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5 things you didn't know about Narcissistic personality disorders

This relatively newly defined disorder first appeared in the Diagnostic and Statistical Manual of Mental Disorders in 1980 and the diagnostic criteria was revised in 1987 and 1994. Dr. William Samek, a clinical and forensic psychologist in Miami, explains the disorder:


Comment: We can add Dr. Samek to the list of psychopathy apologists.

Interesting that the diagnosis was invented in 1980, but that fits. Can't have the successful psychopaths classified as psychopaths, now can we?

Health

Maine Middle School May Drug 11 Year Old Girls with Birth Control Patches

A middle school in Portland, Maine is considering a proposal to provide birth control pills and patches to students as young as 11 years old. King Middle School launched a reproductive health program after five of the 135 students who visited the school's health center in 2006 reported being sexually active. The program already provides condoms to students, but the new proposal would expand this to include prescriptions for birth control pills and patches (which would then have to be purchased at a pharmacy).
Health

Ex-drug salesman: We lured docs with gifts

We all want to think that our doctors prescribe pain pills for our aching backs because it's what we need, and not because a charming ex-cheerleader turned drug company sales rep has invited him to a Red Sox [team stats] game.
Syringe

Vaccines, Autism and Our Daughter, Hannah

To the Editor:

Re "Inoculated Against Facts," by Paul A. Offit (Op-Ed, March 31):

Our daughter, Hannah, developed normally until receiving nine vaccines at once. She immediately developed a fever and encephalopathy, deteriorating into what was diagnosed, based on the Diagnostic and Statistical Manual of Mental Disorders, or D.S.M. IV, as autism.
Syringe

CDC Has Lost Control of the Autism Argument

On Wednesday, CNN's Larry King hosted Jenny McCarthy, myself, and several others to discuss the growing evidence of a link between childhood vaccines and autism. The CDC refused to send someone to appear on the show. Instead, on Thursday, the agency issued a statement meant to reassure the American public that all vaccines are safe for all kids.
Evil Rays

Vets 'at risk from miscarriage'

Female vets over-exposed to the anaesthetics, X-rays and pesticides they use could be raising their chances of miscarriage, research suggests. The Australian study, in Occupational and Environmental Medicine, found regular exposure to workplace hazards was linked to a doubling of risk.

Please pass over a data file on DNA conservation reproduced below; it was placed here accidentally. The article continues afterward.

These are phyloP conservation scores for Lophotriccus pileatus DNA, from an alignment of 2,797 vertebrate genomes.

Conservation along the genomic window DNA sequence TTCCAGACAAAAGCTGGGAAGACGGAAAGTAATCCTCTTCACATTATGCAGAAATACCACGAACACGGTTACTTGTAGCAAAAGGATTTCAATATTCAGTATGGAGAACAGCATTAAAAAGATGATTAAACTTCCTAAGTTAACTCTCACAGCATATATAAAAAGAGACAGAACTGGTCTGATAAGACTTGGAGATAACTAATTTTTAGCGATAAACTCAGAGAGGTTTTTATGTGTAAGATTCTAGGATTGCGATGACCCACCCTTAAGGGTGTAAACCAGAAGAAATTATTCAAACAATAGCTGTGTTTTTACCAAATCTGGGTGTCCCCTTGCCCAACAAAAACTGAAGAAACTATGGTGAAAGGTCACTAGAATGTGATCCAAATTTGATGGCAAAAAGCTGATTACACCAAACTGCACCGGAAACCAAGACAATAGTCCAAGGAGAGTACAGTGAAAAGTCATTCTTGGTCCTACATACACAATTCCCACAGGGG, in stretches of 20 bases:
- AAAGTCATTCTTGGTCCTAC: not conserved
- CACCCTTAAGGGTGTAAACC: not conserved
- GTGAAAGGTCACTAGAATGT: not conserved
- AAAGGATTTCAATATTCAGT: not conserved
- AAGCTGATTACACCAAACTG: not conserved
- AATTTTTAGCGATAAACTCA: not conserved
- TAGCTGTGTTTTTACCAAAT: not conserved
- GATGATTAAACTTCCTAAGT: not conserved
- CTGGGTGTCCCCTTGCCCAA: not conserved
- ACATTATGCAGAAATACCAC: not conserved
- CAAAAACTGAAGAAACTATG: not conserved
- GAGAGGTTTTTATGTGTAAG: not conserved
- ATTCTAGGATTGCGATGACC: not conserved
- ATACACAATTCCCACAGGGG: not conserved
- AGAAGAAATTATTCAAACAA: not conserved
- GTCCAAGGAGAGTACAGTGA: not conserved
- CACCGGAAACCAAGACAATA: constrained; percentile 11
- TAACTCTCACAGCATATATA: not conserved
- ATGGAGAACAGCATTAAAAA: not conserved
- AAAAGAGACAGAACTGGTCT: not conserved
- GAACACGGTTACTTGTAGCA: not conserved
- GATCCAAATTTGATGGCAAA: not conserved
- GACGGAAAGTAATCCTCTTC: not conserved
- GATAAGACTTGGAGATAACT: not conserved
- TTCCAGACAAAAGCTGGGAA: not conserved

Pills

Antidepressant Drugs Linked to School Shootings

A parents' rights organization has called on Congress to investigate a potential link between psychiatric drugs and school shootings, and called for parents to be better informed about the risks of such medications. New York-based Ablechild accused the mental health industry of "[continuing] to downplay the risks of drugs widely prescribed to millions."

According to statistics from Medwatch, the drug reporting system maintained by the FDA, there have been 63,000 cases of people on antidepressants committing suicide in the United States.
Heart

Men are six times as likely to die of a broken heart in the first year of being widowed

Dying from a broken heart might not be a sufficiently scientific explanation to convince everyone - but it does exist and now it can be measured.

Losing a wife puts the widower at a sixfold higher risk of death, while a widow's chances of dying are doubled, says research published yesterday.

The risk peaks for either surviving partner in the first year after bereavement and then declines, according to the Cass Business School in London.
Bomb

Bird flu spreads among dogs

A study has shown a bird flu strain that has killed dogs can spread from one dog to another, showing that the disease is capable of crossing species and causing sickness in mammals.
Black Cat

Jaguar Medicine

Until 1971, it was thought that the Nile was the longest river in the world. That year, National Geographic explorer Loren McIntyre, along with a local Indian guide and a friend who owned a pick-up truck, set out to discover the source of the Amazon. On October 15, 1971, McIntyre and his party reached a summit 18,200 feet in altitude, an icy ridge called Choquecorao from which they spotted a body of water 1,000 feet below them. Thirsty, they decided to descend to this small lake, and as they looked at the five brooks that trickled outward and down the mountainside, McIntyre realized they had found the origin of the great Amazon. This daring expedition would lead to the revelation that the twisting and turning river is longer than the Nile by nearly 100 kilometers, and would stir interest in uncovering the mysteries of this region of the world that had been almost completely hidden to westerners.[1]

Jaguar
©Wonderlane
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